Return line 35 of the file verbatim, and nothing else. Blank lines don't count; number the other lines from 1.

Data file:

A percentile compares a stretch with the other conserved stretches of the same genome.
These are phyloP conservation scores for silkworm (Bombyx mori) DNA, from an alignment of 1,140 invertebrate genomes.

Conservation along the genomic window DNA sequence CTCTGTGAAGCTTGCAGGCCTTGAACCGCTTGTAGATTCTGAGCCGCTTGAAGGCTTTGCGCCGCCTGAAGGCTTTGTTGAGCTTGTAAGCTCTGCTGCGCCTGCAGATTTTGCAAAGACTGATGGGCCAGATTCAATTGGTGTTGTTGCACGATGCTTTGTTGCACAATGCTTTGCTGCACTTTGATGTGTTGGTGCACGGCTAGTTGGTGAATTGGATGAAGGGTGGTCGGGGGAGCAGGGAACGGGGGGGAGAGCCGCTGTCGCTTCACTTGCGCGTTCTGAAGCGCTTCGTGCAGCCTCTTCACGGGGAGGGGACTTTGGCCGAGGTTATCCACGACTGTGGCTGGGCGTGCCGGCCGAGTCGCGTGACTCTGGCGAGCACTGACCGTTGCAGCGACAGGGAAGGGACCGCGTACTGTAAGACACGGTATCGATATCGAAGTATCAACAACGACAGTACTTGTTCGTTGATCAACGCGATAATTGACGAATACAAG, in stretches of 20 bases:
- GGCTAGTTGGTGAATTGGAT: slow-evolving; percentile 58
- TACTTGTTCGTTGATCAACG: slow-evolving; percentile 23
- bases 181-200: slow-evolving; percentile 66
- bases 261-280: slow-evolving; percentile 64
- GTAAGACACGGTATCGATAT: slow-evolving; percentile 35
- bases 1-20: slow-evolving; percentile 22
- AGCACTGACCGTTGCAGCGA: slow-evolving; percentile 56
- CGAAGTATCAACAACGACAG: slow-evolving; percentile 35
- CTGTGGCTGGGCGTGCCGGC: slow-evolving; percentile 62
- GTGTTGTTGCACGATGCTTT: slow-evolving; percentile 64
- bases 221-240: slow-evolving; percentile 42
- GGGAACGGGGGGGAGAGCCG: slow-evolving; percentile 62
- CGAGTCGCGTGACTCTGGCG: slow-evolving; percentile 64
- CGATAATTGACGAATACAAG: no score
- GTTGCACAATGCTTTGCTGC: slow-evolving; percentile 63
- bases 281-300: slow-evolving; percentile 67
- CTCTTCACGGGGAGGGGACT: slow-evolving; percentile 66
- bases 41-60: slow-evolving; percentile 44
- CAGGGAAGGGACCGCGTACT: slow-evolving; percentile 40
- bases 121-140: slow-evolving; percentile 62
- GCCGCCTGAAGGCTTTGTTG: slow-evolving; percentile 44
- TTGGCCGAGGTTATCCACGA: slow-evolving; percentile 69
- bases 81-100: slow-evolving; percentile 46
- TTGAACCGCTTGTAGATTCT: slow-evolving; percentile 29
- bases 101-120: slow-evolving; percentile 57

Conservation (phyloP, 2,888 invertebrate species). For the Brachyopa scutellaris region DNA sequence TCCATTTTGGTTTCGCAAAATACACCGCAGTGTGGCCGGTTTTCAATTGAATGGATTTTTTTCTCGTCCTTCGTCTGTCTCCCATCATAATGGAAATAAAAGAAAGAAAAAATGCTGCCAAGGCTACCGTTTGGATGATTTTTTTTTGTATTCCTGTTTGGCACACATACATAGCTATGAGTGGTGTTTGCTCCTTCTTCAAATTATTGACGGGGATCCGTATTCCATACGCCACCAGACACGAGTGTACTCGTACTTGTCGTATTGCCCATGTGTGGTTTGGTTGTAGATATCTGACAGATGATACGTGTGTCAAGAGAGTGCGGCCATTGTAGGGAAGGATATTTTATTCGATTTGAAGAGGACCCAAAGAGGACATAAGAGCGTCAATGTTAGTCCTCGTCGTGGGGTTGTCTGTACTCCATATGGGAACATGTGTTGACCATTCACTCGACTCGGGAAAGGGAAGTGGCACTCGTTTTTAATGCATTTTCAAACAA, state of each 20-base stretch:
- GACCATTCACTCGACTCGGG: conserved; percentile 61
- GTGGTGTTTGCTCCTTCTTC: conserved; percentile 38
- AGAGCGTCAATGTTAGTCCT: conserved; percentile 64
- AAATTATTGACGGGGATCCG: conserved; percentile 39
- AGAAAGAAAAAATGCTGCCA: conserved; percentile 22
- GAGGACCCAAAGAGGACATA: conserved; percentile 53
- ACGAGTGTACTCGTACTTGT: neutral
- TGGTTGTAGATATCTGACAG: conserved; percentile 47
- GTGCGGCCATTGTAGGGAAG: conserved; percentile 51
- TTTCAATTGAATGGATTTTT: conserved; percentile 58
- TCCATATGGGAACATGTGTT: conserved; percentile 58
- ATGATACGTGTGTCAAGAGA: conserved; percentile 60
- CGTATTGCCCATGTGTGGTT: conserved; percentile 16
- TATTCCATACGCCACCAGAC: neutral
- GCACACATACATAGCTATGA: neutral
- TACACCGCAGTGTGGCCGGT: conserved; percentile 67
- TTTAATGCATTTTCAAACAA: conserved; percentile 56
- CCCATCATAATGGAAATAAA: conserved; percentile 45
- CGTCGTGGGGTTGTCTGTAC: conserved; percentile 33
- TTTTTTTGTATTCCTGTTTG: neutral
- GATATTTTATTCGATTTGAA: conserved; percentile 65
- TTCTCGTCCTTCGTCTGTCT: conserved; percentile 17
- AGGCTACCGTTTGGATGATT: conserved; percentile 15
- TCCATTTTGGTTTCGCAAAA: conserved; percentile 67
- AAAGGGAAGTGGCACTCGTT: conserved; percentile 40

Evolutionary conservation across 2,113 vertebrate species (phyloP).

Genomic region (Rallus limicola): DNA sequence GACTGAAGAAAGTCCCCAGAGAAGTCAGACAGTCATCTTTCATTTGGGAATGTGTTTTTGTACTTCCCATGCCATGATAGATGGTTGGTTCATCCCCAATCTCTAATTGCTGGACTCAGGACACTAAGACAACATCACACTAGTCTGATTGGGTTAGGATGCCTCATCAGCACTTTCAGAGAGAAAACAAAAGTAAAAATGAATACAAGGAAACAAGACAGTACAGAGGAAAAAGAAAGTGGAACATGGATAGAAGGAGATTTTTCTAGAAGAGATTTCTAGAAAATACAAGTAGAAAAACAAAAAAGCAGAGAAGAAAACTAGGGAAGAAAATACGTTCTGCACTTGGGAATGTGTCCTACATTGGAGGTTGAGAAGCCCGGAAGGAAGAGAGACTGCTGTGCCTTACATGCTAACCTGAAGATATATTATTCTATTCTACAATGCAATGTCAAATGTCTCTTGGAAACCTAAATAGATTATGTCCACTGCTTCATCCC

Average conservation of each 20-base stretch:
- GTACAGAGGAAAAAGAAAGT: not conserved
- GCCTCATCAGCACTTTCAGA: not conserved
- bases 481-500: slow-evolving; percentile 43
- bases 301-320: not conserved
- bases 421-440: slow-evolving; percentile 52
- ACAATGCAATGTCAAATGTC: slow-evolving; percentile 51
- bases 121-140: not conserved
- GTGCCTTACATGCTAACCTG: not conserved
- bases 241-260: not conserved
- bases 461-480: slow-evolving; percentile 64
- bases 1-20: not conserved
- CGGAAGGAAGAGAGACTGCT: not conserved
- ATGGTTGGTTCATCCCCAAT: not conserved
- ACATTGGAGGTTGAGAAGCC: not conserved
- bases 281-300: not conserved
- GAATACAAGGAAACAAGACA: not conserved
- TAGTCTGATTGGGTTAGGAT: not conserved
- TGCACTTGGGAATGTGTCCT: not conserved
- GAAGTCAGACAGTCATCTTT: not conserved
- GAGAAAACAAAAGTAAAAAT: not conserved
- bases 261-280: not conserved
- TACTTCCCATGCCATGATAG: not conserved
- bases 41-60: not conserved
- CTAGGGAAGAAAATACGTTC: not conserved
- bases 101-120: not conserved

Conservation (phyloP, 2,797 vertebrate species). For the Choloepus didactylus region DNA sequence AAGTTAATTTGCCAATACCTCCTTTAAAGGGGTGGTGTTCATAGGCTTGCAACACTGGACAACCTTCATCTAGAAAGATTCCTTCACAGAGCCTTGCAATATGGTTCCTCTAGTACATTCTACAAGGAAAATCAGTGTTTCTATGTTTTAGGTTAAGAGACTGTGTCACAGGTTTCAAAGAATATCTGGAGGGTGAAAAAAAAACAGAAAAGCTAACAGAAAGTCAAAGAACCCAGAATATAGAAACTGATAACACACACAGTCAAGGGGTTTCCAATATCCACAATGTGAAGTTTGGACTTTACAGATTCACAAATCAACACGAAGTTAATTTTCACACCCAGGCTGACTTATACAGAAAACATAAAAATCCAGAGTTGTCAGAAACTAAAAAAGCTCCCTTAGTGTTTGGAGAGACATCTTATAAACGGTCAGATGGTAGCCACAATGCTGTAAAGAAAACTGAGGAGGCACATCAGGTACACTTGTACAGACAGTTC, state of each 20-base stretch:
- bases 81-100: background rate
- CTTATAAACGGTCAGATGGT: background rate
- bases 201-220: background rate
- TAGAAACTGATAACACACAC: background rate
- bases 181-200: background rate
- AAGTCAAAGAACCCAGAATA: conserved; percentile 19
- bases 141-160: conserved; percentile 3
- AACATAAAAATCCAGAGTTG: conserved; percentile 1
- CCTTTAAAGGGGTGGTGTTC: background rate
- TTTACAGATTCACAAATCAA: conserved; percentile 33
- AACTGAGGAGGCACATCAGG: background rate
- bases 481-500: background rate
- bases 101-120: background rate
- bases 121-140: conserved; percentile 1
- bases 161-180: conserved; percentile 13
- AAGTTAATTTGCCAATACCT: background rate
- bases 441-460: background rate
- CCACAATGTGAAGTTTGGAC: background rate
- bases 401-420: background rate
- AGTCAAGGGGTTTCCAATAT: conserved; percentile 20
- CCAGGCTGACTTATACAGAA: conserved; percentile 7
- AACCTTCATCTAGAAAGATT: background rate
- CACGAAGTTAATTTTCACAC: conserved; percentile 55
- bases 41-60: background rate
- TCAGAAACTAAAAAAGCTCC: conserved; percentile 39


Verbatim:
- GAGGACCCAAAGAGGACATA: conserved; percentile 53